Metareasoning is a core idea in AI that captures the essence of being both human-like and intelligent. The idea is that much can be gained by thinking (reasoning) about one’s own thinking. In the context of search and planning, metareasoning involves making explicit decisions about computation steps, by comparing their `cost’ in computational resources, against the gain they can be expected to make towards advancing the search for a solution (or plan), and thus making better decisions. To apply metareasoning, a meta-level problem needs to be defined and solved with respect to a specific framework or algorithm. In some cases, these meta-level problems can also be very hard to solve (sometimes even harder than the original search problem). Yet, even a fast-to-compute approximation of meta-level problem solutions can yield good results and improve the algorithms to which they are applied.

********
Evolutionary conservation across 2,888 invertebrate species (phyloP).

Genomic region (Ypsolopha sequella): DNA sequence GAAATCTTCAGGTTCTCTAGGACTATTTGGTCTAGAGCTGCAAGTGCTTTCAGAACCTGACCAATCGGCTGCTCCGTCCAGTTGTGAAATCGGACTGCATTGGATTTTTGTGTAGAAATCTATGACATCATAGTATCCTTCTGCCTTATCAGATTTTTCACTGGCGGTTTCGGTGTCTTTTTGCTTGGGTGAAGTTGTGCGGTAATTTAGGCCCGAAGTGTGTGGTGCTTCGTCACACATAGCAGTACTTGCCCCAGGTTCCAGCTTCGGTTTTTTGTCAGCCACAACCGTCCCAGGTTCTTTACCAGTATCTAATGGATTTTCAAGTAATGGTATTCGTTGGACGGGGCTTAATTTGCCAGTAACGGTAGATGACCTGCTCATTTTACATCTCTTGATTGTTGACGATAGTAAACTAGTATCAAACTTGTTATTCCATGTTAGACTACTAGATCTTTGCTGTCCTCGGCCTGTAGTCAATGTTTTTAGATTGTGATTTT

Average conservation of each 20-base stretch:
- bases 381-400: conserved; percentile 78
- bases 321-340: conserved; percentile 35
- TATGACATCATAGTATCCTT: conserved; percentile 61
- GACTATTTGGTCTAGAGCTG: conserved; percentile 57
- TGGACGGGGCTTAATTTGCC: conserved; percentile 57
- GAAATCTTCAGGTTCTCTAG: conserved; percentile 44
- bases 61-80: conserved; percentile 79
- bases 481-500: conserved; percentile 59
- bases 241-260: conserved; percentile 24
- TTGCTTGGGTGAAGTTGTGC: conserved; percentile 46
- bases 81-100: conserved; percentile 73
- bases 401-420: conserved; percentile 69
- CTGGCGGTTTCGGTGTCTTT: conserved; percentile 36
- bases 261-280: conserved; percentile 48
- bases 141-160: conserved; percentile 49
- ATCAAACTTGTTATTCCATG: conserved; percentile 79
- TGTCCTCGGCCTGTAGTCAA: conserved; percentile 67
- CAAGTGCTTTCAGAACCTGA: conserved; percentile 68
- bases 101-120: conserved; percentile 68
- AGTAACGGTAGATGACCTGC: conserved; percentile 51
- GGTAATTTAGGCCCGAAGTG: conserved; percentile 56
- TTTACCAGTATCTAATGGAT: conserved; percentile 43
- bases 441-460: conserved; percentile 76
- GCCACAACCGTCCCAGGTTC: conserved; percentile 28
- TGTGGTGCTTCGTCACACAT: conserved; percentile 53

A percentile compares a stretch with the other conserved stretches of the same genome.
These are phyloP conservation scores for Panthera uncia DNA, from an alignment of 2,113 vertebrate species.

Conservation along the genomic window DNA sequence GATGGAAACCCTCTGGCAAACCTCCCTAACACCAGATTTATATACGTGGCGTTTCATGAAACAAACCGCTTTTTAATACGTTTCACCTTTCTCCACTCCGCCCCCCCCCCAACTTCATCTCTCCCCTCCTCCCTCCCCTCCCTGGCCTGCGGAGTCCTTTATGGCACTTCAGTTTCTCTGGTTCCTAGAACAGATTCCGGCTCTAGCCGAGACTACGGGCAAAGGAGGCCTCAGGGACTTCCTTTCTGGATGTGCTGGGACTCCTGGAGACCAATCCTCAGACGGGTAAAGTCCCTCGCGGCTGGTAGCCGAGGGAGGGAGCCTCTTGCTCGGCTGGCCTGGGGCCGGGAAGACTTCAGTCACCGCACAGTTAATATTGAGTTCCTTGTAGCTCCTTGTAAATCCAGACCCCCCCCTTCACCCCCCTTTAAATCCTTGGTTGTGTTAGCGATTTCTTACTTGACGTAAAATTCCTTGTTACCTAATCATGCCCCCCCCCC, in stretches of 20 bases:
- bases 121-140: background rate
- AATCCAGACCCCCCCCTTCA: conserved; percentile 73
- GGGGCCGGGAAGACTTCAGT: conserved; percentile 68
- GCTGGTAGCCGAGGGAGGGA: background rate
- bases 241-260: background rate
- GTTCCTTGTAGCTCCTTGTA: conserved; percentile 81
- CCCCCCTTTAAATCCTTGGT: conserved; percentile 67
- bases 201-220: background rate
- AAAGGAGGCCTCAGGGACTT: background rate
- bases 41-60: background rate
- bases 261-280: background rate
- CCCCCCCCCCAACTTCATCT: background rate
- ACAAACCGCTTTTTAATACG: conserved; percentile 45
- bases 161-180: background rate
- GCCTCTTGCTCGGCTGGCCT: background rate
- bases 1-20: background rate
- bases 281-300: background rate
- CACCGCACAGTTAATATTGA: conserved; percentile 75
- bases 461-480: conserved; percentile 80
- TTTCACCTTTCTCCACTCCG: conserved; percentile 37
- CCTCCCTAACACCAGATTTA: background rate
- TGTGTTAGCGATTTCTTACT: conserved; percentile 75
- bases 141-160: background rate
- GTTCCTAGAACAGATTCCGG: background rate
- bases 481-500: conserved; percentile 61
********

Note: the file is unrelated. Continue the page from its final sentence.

This talk focuses on the development and evaluation of different metareasoning techniques, tailored for different problem settings, designed to improve a variety of search, planning and scheduling algorithms.